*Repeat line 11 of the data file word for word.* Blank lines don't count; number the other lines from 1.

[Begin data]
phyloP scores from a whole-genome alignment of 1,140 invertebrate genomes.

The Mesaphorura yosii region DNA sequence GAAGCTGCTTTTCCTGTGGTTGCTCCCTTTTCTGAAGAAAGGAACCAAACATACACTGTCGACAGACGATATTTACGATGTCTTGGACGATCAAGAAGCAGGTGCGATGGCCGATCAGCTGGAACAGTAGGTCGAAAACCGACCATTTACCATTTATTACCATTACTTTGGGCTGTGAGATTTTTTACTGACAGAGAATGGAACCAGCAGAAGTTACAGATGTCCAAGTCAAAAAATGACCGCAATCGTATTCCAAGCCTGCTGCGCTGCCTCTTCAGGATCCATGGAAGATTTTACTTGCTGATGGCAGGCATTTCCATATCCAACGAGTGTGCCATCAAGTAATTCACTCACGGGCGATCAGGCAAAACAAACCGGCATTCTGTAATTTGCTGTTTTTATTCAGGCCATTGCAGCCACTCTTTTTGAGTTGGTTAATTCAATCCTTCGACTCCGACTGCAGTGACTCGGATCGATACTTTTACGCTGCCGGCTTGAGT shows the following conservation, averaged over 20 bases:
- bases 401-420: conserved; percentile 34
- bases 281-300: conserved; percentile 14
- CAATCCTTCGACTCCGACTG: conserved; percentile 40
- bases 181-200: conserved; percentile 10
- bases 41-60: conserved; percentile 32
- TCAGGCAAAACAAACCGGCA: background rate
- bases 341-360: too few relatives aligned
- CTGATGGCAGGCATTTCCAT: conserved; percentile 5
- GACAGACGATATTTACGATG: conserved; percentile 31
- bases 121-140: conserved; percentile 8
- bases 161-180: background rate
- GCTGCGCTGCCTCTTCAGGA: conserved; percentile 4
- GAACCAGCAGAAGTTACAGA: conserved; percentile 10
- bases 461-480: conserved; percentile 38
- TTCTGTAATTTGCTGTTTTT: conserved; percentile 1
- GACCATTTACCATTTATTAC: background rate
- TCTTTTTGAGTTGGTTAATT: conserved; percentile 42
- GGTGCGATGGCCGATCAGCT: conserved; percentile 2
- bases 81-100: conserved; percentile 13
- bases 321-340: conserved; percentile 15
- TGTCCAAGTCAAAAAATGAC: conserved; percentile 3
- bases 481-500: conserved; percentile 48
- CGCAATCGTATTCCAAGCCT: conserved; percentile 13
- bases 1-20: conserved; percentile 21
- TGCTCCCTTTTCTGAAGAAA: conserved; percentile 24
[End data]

- GACAGACGATATTTACGATG: conserved; percentile 31